July 12, 1925 - December 1, 2020
OBIT MARIE LANGLEY RUFFIN (Thelma) Marie Langley Ruffin died on December 1, 2020, of Covid-19. Since 2016, she was cared for at the Oaks at Mayview, Raleigh, until she died. Thelma Marie Langley was born on July 12, 1925. She disliked the name Thelma, and never used it. Her mother, Thelma Batts Langley, was a clever and tenacious woman. She was a homemaker, but quite the businesswoman behind the businessman. Marie’s father was Arthur William Langley, a tough old guy, who was the farmer and businessman, but he had too big of a heart sometimes! She was born and grew up on a tobacco farm in Richlands, North Carolina, not far from Jacksonville. She was the oldest of three. Her brother Arthur Junior (Art) and sister Patricia (Patsy) were the apple of her eye! In high school, when Marie was working in her father’s general store, a polite, young Schlitz Beer truck driver, Cecil Kelly Ruffin, stopped by for a cold drink. Coincidentally, he did not like his first or middle name either, and later became known as Sam. In 1942, they slipped away to Marion, North Carolina, and married when she was just 17. One wonders what they talked about on that six-hour drive to the mountains. In 1946, their first child, Darrell Cecil was born. Cecil (Sam) owned a Gulf Station in Jacksonville , but was called on active duty in 1950, at the beginning of the Korean Conflict. He was inducted into the Army at Fort Bragg, North Carolina. In 1951, their second child, Marsha Marie was born. In that same year, Marie’s parents and siblings built and moved into a new house in Jacksonville. This wonderful home, full of memories and stories, is still occupied by the Langley family! When Cecil returned from Pusan, Korea, more Army assignments followed. TOD or “Tour of Duty” was an assignment for the soldier. When the family could not travel with the sponsor, this was called a “hardship tour”. There were no other hardship tours until Viet Nam for Cecil. Before Marsha was born, the family of three, had assignments at Camp Barkeley, in Abilene, Texas, and Fort Lewis in Pierce, Washington. Later, the European assignments began. There were three tours in Germany, between 1955 and 1967. They were Babenhausen, Frankfurt am Main, and Mannheim. In between these European tours, were the stateside assignments, Fort Rucker, near Enterprise, Alabama, Fort Gordon, in Augusta Georgia, and of course, Fort Bragg, in Fayetteville, North Carolina. Being in the military is not only a job, it is a life and a lifestyle. It is not for everyone. This family of four, loved the military life, moving, making new friends, new schools, visiting other countries, trying new foods and customs, learning languages, and travel! Marie enjoyed being an Officer’s wife and what that meant for the family. She especially enjoyed entertaining, because she was able to show off her beautiful antiques, her precious German tea sets, silver demitasse spoons, and her prized German silver service, hand made by Herr Furner. Even though she was not fond of cooking, she sure knew how to have a party, a coffee, a tea, or a luncheon. In the 1950s/early 60s, “Come As You Are” parties were a popular event too. Very few married women were in the service overseas then, so most spouses were women. Frequently the humor at the time revolved around, “If the military wanted you to have a wife and kids, they would have issued them to you!” This meant that the women and children had to be kept entertained and busy. There was a steady stream of classes for the ladies to partake of, from hula dancing or hat making , to language lessons or book clubs. Marie loved it all, except the part about being separated from family three years at a time. When her father died in January one year, in tears, she waited a week at the Rhine Main Airport, trying to get a space available flight to the United States. The flights were all booked. She finally went back home to Sam and her family. She was unable to visit her father’s grave for several years. That would be one of the few times she was unhappy in the family of the military. She was at her best, when with her family, being with friends, traveling, or especially dancing and dining at the Officer’s Club. On weekends, she was thrilled to take a day trip to wander in the ruins of one of Germany’s many castles or just walking in some of the picturesque small German towns. Marie and Sam never tired of German restaurants or spending time with German friends. But, Christmastime in Germany was the best treat of all! In 1967, after nearly nine and a half years in Germany, Marie, Sam and Marsha settled at Fort Bragg, and later a home, in Fayetteville. They settled into their surroundings, on post and later in civilian life too. They joined First Baptist Church in Fayetteville. There were only a few civilian churches in their life after leaving Jacksonville, but many non-denominational military chapels. They loved this church in Fayetteville though! It felt like home to them. Over the decades, they welcomed many cats, and a few dogs to their family, who were a great source of joy and companionship. Grandchildren were added too. In the summer of 1968, there was a family life-changing tragedy. Darrell was in the Air Force, assigned to Dover AFB in Delaware. He was visiting friends in Philadelphia, riding his new Kawasaki motorcycle, and nearly died in a horrific motorcycle accident. Pennsylvania had a helmet law, or Darrell would not have lived. He was thrown 40 feet and broke 16 bones and was in three different hospitals, in three states, for 15 months. For many of those months, he was in a full body cast, except for his head, right shoulder and arm. This moment in time, forever changed Darrell’s life and the family’s as well. Literally, motorcycle, was not a word that Marie ever wanted to hear again. In September 1968, Sam was assigned to DaNang, Viet Nam. He was there for 15 months. Marie and Sam wrote to each other, daily. It was a painful time for Marie, war stories dominated the news came then. When he returned, th e Army told him he would be back in Viet Nam within six months. He said, no thanks, and put in for his retirement. Korea was a horrible experience, but Viet Nam was worse. This was not a duty he felt called to, for a second time. He took his work seriously and was dedicated to it, but he was no war monger, and this was the end of the military line for him. From leaving school in Wilson, North Carolina in at the age of 11, to rising to the rank of Chief Warrant Officer 4, was monumental. Truly. In 1969, Sam’s retirement ceremony was held under the same tree at Fort Bragg, where he was inducted into the Army, in 1950. It was a long, punishing road becoming a civilian, after 30 years in the military. The military was their primary social life. Actually, it was devastating for them. Like many other issues in life, it does not matter how much one prepares, when the time comes, it is usually far more to untangle, than envisioned. In January 2000, Sam died. He had several heart attacks and strokes in the previous two years. He was a proud Army man with a big heart. He rose up through the ranks with only a sixth-grade education, when he was needed to work to support his mother and five siblings. His father had died years earlier. His military commendations and ribbons were many, including three Bronze Stars and an Army Commendation Medal. Marie stayed in Fayetteville until 2002, when she moved to Cary. Both Darrell and Marsha were each married and living in the area. Once she picked out a townhome and a beauty parlor, she could get settled! Then she bought a cat from Cat Angels Pet Adoptions and was happy. In 2010, some decline began for Marie. She fell several times too. Marie was so grateful for all the house and yard assistance from her son in law, Richard Adkins. Darrell, Marsha, and Marci were on call frequently, as were the three grandchildren, Kendall, Morgan, and Meghan. The family wishes to thank Dr. Dunlap, The nurses, CNAs, assistants, and staff at the Oaks of Mayview in Raleigh, for their love and kindness, since January 21, 2016. In the end, Covid-19 claimed her quickly. Darrell and Marsha had not seen her since March 2. This was particularly sad. Marie was a kind and thoughtful wife, a nurturing mother and grandmother, and a loving sister and friend. She had such a soft heart for animals, especially cats. She always enjoyed the family dogs, Sadie, Lucy and Maddy, visiting her at Mayview. S he was preceded in death by her parents, Arthur and Thelma Langley, her brother, Art and her sister, Patsy. Patsy was predeceased by her daughter Anna, and Anna’s daughter, Jennifer. There are many aunts, uncles and cousins who passed on before Marie did, as well. She had good genes, as her mother was 104 & 11 months when she left this earth 10 years ago. Marie is survived by her son, Darrell Cecil Ruffin, and his wife Marcia Lynn White. Marie is also survived by her daughter, Marsha Marie Ruffin Adkins, her husband, Richard, their daughters, Kendall Marie McCormick , Morgan McCormick , Meghan Marie Adkins, and her bonus daughter Alexandra Heleni Neale. Marie is also survived by her brother ‘s (Art) son, Jay Langley and Jay’s two daughters, Rachel and Amanda, and their families. She is also survived by her sister’s (Patsy) children, Michael and his wife, Karen Cape; Danny Cape and Danny’s daughters, Sara Cape Biros, her husband Kory and their three children, as well as Samantha Cape and her daughter Bella. She is also survived by the youngest of Patsy’s daughters, Leah Fitzgerald, her husband, Harry and their children, Harry IV, Ashley, Zachary, and Lauren. A celebration of her life will be held later. In lieu of flowers, the family requests you donate, in her memory, to Cat Angels Pet Adoptions, 959 N. Harrison Ave, Cary, NC 27513 or your local no-kill shelter.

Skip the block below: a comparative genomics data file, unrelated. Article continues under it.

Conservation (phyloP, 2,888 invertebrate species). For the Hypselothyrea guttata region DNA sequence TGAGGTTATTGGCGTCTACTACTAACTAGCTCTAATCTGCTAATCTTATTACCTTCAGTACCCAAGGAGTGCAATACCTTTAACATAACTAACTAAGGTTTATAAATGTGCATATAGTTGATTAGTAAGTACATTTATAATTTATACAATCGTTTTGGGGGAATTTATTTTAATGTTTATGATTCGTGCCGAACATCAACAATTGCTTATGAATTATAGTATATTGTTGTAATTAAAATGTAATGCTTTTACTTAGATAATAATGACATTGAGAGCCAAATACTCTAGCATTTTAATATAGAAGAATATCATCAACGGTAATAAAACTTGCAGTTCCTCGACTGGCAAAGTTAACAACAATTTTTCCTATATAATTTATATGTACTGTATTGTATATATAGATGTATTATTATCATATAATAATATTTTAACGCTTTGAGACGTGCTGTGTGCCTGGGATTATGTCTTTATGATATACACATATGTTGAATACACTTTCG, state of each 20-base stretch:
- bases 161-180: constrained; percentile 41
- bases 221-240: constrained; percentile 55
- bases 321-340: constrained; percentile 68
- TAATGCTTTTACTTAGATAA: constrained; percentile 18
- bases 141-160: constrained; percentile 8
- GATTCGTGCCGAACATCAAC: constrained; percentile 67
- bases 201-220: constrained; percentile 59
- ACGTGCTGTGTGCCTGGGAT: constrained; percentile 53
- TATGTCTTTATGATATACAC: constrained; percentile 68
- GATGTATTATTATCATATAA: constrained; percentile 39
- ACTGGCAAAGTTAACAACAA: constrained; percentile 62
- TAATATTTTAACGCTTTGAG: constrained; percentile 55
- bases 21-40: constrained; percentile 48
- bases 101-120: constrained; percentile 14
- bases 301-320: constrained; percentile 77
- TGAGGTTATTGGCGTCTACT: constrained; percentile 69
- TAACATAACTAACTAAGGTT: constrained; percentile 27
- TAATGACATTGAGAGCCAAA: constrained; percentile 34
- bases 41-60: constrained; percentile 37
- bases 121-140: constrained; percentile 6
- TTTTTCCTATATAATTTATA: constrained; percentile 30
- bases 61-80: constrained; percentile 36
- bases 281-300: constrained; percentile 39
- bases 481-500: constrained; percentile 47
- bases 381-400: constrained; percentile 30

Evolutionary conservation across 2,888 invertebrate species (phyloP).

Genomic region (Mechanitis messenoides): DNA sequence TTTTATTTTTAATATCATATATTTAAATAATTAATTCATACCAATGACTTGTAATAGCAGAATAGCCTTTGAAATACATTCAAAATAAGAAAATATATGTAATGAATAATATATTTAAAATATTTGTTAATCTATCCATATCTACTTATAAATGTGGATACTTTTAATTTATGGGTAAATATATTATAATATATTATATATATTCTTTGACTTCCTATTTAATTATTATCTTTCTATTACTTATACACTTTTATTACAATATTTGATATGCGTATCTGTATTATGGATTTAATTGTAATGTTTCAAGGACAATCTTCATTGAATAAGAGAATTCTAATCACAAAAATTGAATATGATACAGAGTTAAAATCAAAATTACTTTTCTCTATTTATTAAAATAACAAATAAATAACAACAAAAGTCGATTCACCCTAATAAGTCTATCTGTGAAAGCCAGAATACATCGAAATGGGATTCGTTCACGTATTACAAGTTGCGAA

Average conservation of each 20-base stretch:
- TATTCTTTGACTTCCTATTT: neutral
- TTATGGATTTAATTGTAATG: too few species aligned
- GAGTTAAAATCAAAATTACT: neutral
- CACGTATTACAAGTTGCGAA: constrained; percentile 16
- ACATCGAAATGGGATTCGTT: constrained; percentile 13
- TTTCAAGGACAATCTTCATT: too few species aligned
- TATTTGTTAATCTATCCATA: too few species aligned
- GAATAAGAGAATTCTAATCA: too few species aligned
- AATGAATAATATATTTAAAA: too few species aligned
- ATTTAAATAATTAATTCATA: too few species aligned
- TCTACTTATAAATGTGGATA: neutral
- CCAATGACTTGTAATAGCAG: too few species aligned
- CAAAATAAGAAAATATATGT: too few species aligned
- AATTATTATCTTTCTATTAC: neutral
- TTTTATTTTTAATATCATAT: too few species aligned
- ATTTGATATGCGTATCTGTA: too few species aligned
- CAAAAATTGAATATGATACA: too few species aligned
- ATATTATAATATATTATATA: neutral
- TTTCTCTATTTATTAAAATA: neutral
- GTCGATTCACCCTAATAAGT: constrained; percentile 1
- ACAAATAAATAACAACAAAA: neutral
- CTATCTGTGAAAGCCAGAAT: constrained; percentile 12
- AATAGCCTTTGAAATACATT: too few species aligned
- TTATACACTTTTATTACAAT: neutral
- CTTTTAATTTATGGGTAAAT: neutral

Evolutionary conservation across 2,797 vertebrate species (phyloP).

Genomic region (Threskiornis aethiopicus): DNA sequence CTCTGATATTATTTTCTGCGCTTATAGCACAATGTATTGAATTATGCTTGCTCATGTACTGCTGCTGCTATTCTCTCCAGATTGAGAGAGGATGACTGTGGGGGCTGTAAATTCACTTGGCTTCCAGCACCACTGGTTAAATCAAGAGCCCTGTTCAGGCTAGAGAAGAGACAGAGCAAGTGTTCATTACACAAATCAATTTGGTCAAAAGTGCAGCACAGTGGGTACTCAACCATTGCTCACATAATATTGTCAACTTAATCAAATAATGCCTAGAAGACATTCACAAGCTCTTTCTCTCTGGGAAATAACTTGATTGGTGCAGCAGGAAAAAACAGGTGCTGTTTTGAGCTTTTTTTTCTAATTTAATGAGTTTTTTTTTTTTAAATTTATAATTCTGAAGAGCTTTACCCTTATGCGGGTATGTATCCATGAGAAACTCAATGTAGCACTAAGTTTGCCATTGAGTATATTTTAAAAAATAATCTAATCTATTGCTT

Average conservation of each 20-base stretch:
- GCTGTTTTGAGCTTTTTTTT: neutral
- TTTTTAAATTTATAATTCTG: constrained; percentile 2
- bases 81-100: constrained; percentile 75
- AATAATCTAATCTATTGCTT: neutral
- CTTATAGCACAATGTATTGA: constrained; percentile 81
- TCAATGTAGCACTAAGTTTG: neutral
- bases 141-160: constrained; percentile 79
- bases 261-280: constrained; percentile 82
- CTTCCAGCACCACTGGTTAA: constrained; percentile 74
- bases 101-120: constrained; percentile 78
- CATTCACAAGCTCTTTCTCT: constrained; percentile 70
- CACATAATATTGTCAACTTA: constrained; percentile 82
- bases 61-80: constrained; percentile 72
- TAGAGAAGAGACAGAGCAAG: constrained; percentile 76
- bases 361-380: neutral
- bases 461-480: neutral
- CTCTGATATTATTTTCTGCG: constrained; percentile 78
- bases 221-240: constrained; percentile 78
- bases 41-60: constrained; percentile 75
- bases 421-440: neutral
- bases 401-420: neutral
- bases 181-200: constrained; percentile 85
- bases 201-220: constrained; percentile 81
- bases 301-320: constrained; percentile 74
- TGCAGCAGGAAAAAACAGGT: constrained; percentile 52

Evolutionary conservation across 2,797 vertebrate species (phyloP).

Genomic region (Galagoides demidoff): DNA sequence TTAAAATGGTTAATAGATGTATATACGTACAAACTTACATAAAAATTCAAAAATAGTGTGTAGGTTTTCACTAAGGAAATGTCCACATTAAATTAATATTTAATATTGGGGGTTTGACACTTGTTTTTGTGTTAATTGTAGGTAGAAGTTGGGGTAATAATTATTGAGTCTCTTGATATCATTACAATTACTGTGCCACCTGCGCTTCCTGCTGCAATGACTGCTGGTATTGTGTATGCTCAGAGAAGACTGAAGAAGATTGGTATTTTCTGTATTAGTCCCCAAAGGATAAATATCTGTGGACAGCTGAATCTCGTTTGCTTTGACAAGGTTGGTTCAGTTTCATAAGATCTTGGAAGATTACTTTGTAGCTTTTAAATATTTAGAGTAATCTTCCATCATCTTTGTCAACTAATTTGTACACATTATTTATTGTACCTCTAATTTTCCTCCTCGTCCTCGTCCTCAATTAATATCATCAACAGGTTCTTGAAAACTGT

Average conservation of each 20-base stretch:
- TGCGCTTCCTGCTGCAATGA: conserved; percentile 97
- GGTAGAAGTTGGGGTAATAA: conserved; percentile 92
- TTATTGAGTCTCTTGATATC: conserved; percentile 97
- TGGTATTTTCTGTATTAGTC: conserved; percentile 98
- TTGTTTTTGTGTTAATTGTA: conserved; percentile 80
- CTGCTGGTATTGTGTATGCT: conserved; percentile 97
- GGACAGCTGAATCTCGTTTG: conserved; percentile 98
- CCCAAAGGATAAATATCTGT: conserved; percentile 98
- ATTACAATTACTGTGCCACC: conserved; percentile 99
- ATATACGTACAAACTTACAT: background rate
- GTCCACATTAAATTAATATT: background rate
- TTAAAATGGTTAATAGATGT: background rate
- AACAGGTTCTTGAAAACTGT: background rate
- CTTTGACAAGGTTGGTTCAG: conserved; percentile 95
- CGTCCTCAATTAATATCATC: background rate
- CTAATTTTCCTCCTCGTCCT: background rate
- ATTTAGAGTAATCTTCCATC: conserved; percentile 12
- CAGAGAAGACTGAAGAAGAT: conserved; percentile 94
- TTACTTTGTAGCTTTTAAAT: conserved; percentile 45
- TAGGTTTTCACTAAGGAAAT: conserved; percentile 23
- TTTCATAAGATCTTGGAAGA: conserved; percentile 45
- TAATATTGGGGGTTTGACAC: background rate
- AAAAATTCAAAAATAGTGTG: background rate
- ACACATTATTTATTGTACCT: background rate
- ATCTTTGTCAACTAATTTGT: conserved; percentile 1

OBIT MARIE LANGLEY RUFFIN (Thelma) Marie Langley Ruffin died on December 1, 2020, of Covid-19. Since 2016, she was cared for at the Oaks at Mayview, Raleigh, until she died. Thelma Marie Langley was born on July 12, 1925. She disliked the... View Obituary & Service Information
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OBIT MARIE LANGLEY RUFFIN